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Watershed Allied Telemetry Experimental Research



The Watershed Allied Telemetry Experimental Research (WATER) is a simultaneous airborne, satellite-borne, and ground-based remote sensing experiment aiming to improve the observability, understanding, and predictability of hydrological and related ecological processes at a catchment scale. WATER consists of the cold region, forest, and arid region hydrological experiments as well as a hydrometeorology experiment and took place in the Heihe River Basin, a typical inland river basin in the northwest of China. The field campaigns have been completed, with an intensive observation period lasting from 7 March to 12 April, from 15 May to 22 July, and from 23 August to 5 September 2008: in total, 120 days. Twenty-five airborne missions were flown. Airborne sensors including microwave radiometers at L, K, and Ka bands, imaging spectrometer, thermal imager, CCD, and lidar were used. Various satellite data were collected. Ground measurements were carried out at four scales, that is, key experimental area, foci experimental area, experiment site, and elementary sampling plot, using ground-based remote sensing instruments, densified network of automatic meteorological stations, flux towers, and hydrological stations. On the basis of these measurements, the remote sensing retrieval models and algorithms of water cycle variables are to be developed or improved, and a catchment-scale land/hydrological data assimilation system is being developed. This paper reviews the background, scientific objectives, experiment design, filed campaign implementation, and current status of WATER. The analysis of the data will continue over the next 2 years, and limited revisits to the field are anticipated.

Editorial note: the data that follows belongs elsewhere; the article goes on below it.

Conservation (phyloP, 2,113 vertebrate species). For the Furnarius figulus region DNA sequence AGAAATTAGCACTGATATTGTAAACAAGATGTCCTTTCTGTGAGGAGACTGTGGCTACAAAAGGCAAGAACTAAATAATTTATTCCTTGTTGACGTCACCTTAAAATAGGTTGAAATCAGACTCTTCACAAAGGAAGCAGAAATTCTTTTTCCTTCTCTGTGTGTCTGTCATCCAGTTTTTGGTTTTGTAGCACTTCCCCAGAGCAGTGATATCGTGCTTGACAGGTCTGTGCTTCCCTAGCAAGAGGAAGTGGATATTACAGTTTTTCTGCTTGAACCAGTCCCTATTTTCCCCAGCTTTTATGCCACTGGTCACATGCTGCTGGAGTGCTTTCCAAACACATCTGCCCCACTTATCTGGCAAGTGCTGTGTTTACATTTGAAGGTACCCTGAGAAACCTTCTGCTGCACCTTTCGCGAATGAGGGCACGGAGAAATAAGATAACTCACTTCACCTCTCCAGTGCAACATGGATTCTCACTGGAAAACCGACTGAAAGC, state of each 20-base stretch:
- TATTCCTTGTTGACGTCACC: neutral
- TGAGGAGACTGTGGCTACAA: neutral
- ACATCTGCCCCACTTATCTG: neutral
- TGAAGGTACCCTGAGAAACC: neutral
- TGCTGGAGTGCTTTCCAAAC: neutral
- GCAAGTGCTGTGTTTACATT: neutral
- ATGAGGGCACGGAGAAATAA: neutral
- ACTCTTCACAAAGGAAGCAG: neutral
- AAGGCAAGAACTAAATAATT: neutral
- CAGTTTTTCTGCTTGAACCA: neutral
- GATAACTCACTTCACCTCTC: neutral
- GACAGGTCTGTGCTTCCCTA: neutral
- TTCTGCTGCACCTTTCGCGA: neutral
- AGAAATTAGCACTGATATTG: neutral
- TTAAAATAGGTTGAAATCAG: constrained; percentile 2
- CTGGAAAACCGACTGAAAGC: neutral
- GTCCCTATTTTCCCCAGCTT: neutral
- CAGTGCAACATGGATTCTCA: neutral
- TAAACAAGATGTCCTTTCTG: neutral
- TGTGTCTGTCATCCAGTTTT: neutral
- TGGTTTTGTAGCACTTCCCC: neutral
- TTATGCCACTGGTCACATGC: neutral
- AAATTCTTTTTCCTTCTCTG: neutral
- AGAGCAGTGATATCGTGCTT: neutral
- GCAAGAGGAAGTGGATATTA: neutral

• Arid region hydrology
  • Cold region hydrology
  • Remote sensing


Li X, Li XW, Li ZY, Ma MG, Wang J, Xiao Q, Liu Q, Che T, Chen EX, Yan GJ, Hu ZY, Zhang LX, Chu RZ, Su PX, Liu QH, Liu SM, Wang JD, Niu Z, Chen Y, Jin R, Wang WZ, Ran YH, Xin XZ, Ren HZ. Watershed Allied Telemetry Experimental Research. Journal of Geophysical Research, 2009, 114(D22103), doi:10.1029/2008JD011590.

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